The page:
- SFPC not only provides a tight-knit family of like-minded individuals, but it also makes you feel intimately connected to the city's safety net health system
- My co-residents are amazing and it’s wonderful to have a smaller family within the broader residency family. It’s also such a privilege to be surrounded by such a dedicated and passionate community—from clinic staff to residents to faculty.
- It is a super close knit family full of kind, funny, and inspiring people
- World-class clinical care and research with faculty and residents who care deeply about health equity and justice
- The close knit community and long lineage of mission-driven, passionate, fun people. I love having my SFPC family within our larger internal medicine community.
- The opportunity to learn to manage a medically complex, diverse, underserved patient panel in an academic setting with outstanding GIM faculty.
Favorite thing(s) about the Richard Fine People’s Clinic:
- Definitely the patients
- The staff at RFPC are so incredibly kind and excited to work together in taking the best care of patients
- Back hallway parties. Free Muscle Rub to give away to patients. The phenomenal MEAs. Nurses who know and care for our patients above and beyond. Our patients who teach us so much about the fullness of life.
- The RFPC staff hands down--they never fail to make my day. I also love the incredible diversity of our patients.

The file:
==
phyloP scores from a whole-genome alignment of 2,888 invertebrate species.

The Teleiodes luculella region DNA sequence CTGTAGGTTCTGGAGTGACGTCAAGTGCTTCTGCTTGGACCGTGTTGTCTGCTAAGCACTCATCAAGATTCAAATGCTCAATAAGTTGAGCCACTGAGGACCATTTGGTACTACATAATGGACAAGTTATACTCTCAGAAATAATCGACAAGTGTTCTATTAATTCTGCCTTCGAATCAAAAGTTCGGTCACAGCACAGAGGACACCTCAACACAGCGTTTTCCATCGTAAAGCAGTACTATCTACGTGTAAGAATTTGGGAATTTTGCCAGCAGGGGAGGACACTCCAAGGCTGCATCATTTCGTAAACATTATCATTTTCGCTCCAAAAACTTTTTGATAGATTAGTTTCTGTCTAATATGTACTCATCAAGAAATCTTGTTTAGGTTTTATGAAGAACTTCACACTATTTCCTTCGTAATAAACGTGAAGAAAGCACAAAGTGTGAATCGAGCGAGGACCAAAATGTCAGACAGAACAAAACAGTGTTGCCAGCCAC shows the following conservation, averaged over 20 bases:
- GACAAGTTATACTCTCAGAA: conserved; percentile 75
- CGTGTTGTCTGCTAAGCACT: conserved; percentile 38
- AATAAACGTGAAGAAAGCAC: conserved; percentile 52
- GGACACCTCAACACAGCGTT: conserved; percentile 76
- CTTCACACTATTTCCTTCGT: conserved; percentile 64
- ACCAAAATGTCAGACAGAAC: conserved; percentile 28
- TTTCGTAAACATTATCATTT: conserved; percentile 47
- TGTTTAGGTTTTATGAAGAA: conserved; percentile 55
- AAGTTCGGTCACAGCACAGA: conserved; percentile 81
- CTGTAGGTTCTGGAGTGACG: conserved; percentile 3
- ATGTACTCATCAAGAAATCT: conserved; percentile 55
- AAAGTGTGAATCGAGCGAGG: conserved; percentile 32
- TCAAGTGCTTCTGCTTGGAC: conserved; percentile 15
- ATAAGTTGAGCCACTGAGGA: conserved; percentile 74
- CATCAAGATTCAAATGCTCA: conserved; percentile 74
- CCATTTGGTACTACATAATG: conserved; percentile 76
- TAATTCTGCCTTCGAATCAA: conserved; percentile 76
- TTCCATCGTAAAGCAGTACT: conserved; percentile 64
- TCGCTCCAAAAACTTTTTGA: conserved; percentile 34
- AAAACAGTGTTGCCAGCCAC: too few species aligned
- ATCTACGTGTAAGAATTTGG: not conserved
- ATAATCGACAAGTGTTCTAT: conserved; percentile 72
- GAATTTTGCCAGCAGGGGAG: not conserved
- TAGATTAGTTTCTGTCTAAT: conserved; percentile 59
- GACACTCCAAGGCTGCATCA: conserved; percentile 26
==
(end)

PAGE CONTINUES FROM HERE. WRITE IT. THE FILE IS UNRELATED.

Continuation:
- The patients and staff (also best cafeteria in the three hospital system, hands-down).
- The dedicated and mission-driven staff; getting to recruit patients to my panel from inpatient admissions and getting to see them continue their journeys after discharge
- I love the diverse, complex patients whom I get to serve
- My patients! I've loved getting to know each of them over the past few years. They are amazing individuals and have taught me so much.
- Every day is different!
- I want to be a clinician-organizer, spending part of my time seeing patients (ideally in a street medicine/urban primary care setting) and part of my time engaged in social justice organizing
- Comprehensive primary care including office-based procedures, immigrant health, prison medicine, obesity and nutrition
- Palliative and hospice care, health equity, and patient-physician communication
- Health diplomacy, palliative care for underserved populations, and the nexus between spirituality and healing
- Incarceration health, addiction medicine, women's health
- Primary care, transgender health, correctional health
- Representation in medicine, equity in assessment, care for Latinx patients
- Health care delivery innovation and systems redesign for the safety net
- Addiction medicine, street medicine, health care for people experiencing homelessness
- Liver disease, medical education, telemedicine
Other things applicants should know:
- SFPC’s leadership is phenomenal. Joanie, Christy, Eva, and the many amazing advisors and faculty will go far to advocate for the residency experience that you need to grow into a consummate physician and advocate.
- Being a part of SFPC has allowed me to truly fall in love with primary care - despite being exposed to the difficulties and challenges of being a primary care doctor. I am so grateful to our program leadership and my co-residents that never cease to inspire me.
- Please reach out if you have questions about our program! We are always happy to talk and love meeting prospective residents :)
- Residency is hard. My SFPC co-residents feel like family, and I could not do residency without them.